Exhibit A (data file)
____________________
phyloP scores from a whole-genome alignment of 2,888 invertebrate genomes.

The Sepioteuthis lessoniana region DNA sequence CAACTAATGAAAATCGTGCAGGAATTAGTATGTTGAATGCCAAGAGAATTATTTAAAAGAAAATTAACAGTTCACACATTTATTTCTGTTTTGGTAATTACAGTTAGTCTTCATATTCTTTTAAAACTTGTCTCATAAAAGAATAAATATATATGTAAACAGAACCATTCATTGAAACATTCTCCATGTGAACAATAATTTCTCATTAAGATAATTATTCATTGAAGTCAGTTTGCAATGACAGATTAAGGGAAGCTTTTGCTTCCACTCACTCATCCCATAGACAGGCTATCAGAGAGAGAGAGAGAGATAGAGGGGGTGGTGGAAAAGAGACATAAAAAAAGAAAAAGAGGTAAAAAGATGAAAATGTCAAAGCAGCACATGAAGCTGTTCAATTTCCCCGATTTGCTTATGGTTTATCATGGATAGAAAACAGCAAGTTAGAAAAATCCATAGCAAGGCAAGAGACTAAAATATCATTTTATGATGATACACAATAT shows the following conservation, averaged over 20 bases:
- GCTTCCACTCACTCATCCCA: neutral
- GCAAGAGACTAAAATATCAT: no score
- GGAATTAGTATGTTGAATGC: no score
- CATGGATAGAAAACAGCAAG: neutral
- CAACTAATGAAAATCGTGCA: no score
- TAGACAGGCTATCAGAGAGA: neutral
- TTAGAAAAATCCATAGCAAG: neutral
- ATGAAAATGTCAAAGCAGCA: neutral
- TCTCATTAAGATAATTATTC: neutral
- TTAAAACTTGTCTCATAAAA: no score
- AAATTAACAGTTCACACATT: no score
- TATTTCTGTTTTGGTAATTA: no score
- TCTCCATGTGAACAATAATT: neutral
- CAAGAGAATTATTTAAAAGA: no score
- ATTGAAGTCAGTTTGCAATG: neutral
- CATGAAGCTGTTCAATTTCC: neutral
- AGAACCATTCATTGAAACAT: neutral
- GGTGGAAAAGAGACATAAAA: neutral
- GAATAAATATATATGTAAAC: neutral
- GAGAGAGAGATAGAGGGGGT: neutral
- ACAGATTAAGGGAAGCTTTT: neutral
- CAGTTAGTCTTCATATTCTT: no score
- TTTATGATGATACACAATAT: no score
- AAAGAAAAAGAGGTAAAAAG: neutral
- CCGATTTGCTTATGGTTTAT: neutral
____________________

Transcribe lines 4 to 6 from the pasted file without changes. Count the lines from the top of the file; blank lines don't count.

- GCAAGAGACTAAAATATCAT: no score
- GGAATTAGTATGTTGAATGC: no score
- CATGGATAGAAAACAGCAAG: neutral